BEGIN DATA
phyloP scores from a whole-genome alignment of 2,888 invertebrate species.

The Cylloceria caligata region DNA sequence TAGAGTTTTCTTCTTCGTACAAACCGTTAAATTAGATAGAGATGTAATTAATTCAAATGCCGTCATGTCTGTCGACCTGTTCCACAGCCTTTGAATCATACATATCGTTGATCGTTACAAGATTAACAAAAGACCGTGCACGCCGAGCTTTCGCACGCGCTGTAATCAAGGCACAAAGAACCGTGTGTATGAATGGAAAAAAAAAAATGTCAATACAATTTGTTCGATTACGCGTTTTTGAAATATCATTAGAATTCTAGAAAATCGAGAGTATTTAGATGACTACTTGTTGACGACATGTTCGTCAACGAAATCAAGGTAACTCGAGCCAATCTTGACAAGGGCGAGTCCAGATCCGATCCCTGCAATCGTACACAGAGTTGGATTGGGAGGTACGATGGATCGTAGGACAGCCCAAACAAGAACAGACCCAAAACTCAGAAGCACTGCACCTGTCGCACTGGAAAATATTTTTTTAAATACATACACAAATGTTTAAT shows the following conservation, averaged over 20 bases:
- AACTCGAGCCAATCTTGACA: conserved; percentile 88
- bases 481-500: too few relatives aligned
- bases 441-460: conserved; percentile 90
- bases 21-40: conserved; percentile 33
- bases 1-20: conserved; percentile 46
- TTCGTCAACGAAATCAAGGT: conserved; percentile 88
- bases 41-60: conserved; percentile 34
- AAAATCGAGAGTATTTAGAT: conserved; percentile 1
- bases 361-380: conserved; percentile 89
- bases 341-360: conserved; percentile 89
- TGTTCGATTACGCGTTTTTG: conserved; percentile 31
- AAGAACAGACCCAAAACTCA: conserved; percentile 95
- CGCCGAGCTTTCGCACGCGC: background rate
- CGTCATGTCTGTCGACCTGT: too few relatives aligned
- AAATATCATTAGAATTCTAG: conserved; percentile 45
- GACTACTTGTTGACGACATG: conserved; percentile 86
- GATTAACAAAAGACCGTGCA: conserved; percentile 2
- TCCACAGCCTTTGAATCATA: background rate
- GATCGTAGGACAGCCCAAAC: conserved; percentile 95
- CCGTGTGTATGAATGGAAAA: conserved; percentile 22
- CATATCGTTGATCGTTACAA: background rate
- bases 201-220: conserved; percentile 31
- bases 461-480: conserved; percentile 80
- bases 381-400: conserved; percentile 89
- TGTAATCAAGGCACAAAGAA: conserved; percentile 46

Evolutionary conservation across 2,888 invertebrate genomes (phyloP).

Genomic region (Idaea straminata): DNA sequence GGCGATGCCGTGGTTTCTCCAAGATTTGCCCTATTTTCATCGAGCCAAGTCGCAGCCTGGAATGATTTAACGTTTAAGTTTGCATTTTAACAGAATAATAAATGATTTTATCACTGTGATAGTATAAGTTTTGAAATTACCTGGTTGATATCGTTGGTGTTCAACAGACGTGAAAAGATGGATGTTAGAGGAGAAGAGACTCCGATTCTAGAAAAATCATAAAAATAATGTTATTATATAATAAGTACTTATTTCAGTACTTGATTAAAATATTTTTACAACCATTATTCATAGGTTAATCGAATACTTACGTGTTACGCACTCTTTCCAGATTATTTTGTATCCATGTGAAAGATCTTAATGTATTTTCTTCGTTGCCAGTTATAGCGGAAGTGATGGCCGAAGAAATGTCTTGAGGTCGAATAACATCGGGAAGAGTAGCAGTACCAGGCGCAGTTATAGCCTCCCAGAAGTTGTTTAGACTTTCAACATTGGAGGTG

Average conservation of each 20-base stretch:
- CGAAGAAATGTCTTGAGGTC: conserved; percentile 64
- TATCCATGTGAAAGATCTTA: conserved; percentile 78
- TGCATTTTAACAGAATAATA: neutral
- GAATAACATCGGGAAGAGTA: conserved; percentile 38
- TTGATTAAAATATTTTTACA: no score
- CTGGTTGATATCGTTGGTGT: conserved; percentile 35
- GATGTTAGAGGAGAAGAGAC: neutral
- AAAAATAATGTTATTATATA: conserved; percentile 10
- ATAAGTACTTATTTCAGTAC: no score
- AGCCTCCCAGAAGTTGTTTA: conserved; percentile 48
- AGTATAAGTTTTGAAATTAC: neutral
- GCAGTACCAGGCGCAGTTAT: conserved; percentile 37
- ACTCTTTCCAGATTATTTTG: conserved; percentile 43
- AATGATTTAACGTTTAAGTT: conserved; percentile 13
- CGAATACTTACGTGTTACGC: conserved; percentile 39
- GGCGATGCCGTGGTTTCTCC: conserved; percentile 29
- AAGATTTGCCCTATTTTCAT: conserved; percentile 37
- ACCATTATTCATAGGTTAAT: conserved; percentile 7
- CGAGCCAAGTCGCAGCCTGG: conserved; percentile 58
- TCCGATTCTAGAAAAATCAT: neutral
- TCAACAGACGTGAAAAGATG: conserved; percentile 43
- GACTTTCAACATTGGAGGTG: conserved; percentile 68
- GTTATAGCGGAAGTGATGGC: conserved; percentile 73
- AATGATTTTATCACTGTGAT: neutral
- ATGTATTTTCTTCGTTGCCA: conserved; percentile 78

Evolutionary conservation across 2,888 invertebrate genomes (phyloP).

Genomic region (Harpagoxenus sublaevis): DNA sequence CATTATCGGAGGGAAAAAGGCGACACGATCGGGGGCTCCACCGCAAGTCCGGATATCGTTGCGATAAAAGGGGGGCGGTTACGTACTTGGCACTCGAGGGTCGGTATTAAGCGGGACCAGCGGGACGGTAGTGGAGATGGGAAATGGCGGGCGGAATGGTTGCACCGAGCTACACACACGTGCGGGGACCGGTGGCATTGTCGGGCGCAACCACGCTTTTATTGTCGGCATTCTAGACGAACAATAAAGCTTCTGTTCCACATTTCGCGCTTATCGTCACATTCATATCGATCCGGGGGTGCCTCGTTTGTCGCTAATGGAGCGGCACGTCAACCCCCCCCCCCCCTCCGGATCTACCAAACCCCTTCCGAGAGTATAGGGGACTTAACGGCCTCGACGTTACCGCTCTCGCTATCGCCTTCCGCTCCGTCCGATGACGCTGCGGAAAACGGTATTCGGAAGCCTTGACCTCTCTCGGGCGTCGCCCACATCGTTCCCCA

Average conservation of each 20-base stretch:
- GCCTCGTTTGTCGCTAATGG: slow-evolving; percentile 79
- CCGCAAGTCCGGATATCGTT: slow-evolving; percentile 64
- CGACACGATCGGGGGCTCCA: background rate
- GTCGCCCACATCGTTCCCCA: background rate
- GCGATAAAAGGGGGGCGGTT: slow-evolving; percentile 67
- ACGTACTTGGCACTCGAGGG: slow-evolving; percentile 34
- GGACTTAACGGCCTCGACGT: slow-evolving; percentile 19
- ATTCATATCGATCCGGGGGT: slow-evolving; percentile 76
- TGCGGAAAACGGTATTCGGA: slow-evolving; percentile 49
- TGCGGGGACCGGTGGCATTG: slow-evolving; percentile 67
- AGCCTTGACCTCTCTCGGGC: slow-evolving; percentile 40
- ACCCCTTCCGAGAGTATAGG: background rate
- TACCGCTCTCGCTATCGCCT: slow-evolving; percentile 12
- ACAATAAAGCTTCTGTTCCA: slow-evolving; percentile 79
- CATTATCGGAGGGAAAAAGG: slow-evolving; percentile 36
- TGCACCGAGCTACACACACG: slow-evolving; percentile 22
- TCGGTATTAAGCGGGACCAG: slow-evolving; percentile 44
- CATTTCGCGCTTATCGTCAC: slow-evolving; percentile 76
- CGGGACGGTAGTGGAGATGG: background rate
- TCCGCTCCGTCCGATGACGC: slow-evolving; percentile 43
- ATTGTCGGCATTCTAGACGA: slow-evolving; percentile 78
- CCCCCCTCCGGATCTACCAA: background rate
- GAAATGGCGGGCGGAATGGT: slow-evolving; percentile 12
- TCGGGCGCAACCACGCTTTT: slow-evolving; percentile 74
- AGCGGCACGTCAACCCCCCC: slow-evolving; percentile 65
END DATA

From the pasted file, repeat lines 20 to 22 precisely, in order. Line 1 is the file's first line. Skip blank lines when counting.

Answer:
- TCCACAGCCTTTGAATCATA: background rate
- GATCGTAGGACAGCCCAAAC: conserved; percentile 95
- CCGTGTGTATGAATGGAAAA: conserved; percentile 22